Says Ben, “One story I can share, which I think artists in particular will understand, happened at this most recent barrel tasting event in February, when we had the barrel in-progress on display. On the first day, I was positioned pouring wine some distance away from the barrel, but I had a clear line of vision where I could see people placing their jackets and full glasses of wine on it... all I could imagine was a glass of inky petite sirah spilling all over my puffy clouds and green vineyards. So the following day I printed a clear ‘work in progress’ tag and placed it on top. Needless to say, I felt a lot better that day.”
To learn more, check out @ben.fish.art on Instagram.
Embodied Wines: Skyler Wolf
Given owner Kimmie Spear’s proclivity towards birds of prey, the theme for the Embodied Wines barrel is birds. Spears says of artist Skyler Wolf, “She is my right ‘wing’ here at Embodied Wines, assisting me with winemaking and tasting room. She is also state licensed falconer and helps me keep the birds happy and healthy.”
Skyler herself admits she didn’t really have a set concept for the barrel this year. “I knew that something about the piece had to represent our winery and that in its complete form is birds. Raptors were a no-brainer and I knew they had to be the center of attention, so I filled the center panel with raptors and one corvid. The birds pictured are mine and Kimmie’s two red tailed hawks (Toko and Aztec), Bodie, our Harris’s hawk, Bart, our lanner falcon (fairly large and similar to a Peregrine), and then a ferruginous hawk, harpy eagle, American kestrel, pygmy falcon, barn owl, sea eagle, lesser headed vulture, Australian magpie, and Eurasian eagle owl.”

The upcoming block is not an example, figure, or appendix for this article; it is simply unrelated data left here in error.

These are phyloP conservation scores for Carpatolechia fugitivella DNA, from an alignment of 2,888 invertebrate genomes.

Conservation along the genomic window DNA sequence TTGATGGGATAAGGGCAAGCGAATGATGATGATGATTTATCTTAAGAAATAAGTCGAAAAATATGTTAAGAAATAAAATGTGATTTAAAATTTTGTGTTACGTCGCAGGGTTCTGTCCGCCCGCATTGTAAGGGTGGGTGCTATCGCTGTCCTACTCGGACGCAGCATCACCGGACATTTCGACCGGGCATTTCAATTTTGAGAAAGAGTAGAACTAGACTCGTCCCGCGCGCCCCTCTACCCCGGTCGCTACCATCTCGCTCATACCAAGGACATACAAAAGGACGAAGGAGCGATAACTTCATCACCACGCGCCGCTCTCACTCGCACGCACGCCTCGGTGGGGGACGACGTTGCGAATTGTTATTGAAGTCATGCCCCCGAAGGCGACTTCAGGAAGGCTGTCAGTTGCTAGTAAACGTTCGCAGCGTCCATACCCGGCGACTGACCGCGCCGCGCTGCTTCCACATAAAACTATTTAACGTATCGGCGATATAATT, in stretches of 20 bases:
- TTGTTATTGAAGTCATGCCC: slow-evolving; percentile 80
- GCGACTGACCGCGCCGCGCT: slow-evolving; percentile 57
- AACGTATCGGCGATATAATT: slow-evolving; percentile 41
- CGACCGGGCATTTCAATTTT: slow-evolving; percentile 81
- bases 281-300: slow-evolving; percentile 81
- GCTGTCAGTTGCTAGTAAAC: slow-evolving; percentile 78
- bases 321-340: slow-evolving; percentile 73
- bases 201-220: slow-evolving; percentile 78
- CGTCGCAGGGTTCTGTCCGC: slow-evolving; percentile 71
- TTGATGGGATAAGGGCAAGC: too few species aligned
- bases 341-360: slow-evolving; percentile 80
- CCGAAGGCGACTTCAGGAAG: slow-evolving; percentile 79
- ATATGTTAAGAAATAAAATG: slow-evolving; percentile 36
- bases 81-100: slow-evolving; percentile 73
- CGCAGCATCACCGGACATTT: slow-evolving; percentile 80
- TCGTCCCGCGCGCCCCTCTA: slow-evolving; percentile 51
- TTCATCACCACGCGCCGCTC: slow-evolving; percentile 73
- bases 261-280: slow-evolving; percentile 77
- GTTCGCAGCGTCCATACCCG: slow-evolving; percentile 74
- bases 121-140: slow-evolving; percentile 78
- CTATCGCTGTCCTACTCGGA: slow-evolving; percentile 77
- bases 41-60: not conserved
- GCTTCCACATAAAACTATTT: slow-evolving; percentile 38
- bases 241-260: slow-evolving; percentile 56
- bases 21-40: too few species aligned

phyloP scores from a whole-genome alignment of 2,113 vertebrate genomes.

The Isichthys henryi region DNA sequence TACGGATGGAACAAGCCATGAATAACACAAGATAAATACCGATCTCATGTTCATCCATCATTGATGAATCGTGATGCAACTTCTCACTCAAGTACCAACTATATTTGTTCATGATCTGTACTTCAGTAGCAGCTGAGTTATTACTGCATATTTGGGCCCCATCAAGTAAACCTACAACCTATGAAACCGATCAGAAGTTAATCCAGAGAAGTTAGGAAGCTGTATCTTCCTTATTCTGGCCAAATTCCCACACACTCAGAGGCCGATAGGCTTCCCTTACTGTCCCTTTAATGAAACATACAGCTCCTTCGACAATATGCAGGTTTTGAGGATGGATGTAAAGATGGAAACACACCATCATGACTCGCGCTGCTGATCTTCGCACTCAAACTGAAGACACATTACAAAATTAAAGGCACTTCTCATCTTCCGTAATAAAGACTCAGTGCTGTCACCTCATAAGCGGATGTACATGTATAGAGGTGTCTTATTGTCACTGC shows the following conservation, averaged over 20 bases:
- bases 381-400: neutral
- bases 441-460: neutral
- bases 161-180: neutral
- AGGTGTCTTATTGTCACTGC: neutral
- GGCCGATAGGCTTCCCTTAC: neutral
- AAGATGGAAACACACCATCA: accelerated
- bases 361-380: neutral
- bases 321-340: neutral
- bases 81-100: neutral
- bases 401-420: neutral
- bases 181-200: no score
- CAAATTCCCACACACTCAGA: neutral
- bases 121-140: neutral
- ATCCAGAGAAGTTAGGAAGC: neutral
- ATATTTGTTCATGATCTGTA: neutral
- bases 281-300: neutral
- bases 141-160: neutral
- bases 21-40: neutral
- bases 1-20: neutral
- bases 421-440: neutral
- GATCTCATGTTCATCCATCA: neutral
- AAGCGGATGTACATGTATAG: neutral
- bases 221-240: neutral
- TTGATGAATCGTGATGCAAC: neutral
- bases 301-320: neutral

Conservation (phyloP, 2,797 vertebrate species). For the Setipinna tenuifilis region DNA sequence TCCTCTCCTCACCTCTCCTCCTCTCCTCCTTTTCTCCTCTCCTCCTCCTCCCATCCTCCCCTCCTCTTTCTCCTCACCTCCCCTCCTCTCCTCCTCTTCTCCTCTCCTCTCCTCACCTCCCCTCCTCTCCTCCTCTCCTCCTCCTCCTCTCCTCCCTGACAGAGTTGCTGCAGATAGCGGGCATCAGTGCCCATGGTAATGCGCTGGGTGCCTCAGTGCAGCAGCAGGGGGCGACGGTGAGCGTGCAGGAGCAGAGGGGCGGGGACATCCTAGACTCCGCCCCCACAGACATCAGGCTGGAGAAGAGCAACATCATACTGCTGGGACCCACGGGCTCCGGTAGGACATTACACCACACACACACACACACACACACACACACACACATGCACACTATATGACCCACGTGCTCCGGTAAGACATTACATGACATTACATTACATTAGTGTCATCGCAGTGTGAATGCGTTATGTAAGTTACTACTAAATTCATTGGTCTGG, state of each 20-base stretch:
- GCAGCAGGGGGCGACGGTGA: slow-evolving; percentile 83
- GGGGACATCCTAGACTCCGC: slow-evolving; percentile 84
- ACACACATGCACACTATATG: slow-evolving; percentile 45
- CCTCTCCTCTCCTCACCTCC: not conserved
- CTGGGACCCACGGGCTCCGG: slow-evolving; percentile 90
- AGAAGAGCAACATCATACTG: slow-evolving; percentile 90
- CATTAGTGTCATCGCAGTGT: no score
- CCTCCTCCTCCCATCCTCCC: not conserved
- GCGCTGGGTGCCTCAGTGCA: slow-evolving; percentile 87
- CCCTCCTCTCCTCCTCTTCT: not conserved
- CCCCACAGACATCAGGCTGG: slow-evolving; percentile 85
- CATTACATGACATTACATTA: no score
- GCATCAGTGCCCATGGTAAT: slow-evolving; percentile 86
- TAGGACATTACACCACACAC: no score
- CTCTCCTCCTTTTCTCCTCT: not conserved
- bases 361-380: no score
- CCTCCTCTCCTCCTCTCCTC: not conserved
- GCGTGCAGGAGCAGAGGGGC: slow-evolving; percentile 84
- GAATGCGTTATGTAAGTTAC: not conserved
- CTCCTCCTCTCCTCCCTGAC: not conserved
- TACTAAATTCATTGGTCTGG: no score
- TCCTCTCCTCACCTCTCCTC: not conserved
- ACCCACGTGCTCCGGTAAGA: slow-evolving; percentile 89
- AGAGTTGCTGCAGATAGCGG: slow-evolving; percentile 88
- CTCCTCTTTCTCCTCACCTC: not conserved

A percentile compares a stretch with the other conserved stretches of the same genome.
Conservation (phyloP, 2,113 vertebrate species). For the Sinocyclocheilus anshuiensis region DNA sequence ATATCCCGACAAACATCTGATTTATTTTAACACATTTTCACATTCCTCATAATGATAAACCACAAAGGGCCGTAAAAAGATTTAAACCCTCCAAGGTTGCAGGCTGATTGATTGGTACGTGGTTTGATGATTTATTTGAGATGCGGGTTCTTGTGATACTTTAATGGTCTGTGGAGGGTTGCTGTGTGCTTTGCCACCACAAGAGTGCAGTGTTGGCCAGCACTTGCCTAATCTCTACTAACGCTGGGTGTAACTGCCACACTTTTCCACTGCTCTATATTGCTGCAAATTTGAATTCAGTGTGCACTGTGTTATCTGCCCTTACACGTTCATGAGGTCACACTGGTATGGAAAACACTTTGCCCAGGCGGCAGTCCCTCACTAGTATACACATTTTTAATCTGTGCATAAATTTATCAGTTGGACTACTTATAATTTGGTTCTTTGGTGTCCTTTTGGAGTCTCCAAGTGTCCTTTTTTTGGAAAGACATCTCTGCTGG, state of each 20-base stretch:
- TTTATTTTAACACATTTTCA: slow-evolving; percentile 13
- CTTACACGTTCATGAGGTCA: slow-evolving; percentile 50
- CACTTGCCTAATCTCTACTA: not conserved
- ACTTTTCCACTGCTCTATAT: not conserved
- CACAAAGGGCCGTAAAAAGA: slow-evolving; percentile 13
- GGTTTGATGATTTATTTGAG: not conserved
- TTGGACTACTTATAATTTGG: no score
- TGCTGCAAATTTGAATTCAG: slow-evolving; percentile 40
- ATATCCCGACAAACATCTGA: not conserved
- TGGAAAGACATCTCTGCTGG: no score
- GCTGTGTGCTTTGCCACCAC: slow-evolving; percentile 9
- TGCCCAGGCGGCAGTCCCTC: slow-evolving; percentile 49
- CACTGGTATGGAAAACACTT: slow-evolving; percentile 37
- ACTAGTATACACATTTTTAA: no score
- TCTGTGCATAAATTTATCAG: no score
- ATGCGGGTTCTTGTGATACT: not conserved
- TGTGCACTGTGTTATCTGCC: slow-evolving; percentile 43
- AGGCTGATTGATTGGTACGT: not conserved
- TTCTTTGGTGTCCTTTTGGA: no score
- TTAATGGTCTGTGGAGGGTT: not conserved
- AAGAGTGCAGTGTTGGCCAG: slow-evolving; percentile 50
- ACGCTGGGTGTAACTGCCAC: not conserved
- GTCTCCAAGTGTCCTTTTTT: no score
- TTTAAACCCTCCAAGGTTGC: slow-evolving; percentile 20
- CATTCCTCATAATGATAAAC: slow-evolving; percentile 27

The barrel is described as not only a work of art and a labor of love, but a diorama of passion for the wild things that inspire and move us: a paean to the natural world and our tribal roots.
Fenestra: Del Valle High School Students
Again this year, Fenestra’s barrel was painted by the art students at Del Valle High school, and their teacher, Lela Witherspoon, who is a cousin of Lorna Edwards, Fenestra’s Tasting Room Manager. This is the second time that Del Valle art students, who range in age from 16—18, worked on a barrel for the Painted Barrel Trail. This year, it was a totally different set of hands and minds on the case.